Monsoon summer

Displaced. Source: newspaper, Kathmandu

Displaced. Picture from local newspaper, Kathmandu.

in monsoon summer
the sky grows sad
its eyelids sag and
heavy tears wash
dirt away from river
banks. houses sleeping
up on top are lost,
the people bits of
driftwood dislocated
from their villages.
now who are you
to say a home
is just the heart with
which you fill it?

Over the last three weeks there have been enormous floods and landslides in rural Nepal, particularly in the west of the country. Though statistics differ, the local papers are reporting that up to 200 people have died and a staggering 20,000 families have been displaced. Though the reports say ‘families’, many young children have found themselves without any relatives. They are now living in makeshift environments with little to no santitation or clean water, limited to no access to medicine, food or clothes, and are at high risk of water-borne diseases.

In the last week I have assisted the Women’s Foundation Nepal (WFN) to generate funding to provide emergency relief in the form of food, clothes and medicine in the rural areas in which we work. It is also expected that the organisation will begin a long search for surviving relatives of the parentless children with the hope they might be resettled with family. However, it is likely that many children will be brought to WFN’s shelter for women and children in Kathmandu, provided that is what the children themselves desire.

WFN runs three shelters in Kathmandu for women and children who’ve escaped situations of domestic violence. Two of these are in secret locations, much like a witness protection program. Through these shelters children are given the opportunity to go to school, and the women are also given educational and livelihood opportunities.

One such job offered to these women is to become ‘mothers’ to children who have been rescued from violent situations as babies or young children. These women are paid a wage, but despite what you think, by all accounts these women are mothers to the children. Last week when I visited the shelter for Teej festival, many of the children who grew up at the shelter and who are now studying for their final leaving exams were excited to introduce me to their mothers, proudly showering them with kisses and hugs. A positive alternative to the standard orphanage setup? I’d be interested to hear what you think – comment below if you feel to.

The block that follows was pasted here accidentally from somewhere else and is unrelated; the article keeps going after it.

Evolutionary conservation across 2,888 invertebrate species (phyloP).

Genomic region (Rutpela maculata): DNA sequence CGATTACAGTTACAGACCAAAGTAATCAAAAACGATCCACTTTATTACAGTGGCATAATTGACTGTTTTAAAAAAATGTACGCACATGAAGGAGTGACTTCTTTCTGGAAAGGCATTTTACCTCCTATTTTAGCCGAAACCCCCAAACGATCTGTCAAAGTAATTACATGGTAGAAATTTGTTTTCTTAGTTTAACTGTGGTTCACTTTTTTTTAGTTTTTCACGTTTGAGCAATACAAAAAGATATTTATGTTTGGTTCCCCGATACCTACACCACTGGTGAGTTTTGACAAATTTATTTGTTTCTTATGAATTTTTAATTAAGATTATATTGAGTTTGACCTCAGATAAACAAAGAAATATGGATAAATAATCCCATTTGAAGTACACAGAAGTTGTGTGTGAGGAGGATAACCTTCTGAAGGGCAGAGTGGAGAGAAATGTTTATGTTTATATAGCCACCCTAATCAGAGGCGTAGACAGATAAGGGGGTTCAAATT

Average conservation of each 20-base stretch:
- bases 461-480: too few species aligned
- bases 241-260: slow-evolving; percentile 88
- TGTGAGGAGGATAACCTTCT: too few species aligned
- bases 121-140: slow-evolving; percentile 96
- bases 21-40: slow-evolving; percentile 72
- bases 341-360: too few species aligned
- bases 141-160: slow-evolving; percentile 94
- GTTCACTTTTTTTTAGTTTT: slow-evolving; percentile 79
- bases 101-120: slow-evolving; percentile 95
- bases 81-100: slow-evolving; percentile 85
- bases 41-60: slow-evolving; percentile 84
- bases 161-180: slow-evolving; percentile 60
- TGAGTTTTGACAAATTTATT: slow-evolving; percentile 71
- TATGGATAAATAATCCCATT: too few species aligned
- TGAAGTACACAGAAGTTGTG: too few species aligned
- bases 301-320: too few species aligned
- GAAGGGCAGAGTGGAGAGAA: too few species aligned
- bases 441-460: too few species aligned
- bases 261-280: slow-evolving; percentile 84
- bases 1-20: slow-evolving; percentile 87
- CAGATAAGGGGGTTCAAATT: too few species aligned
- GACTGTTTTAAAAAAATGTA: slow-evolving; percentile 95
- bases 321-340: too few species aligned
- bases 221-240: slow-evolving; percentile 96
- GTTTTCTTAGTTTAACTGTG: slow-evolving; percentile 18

If you want to learn more about the Women’s Foundation of Nepal and the work I’m doing in Nepal as Director of the Global Women’s Project, please do visit the organisations’ websites.

http://www.womenepal.org
http://www.theglobalwomensproject.com.au

In gratitude,

Briony

Music makes a glorious comeback

Welcome everyone to this week’s blog entry: as usual it’s a collection of musings on life, development work, music, art, and friends in wonderful Morocco. I’d hoped to have posted some snippets of poetry, photos and thoughts for you during the week, but as usual my busy schedule seems to have gotten in the way! Rest assured though that as long as you keep reading and commenting I will make every effort to share with you more regularly the wonderful goings on here…To this, I’m really enjoying your feedback (both on the blog and via email)! It’s always an encouragement for me to know I have your readership, so if you feel like making a comment or starting a conversation, please do!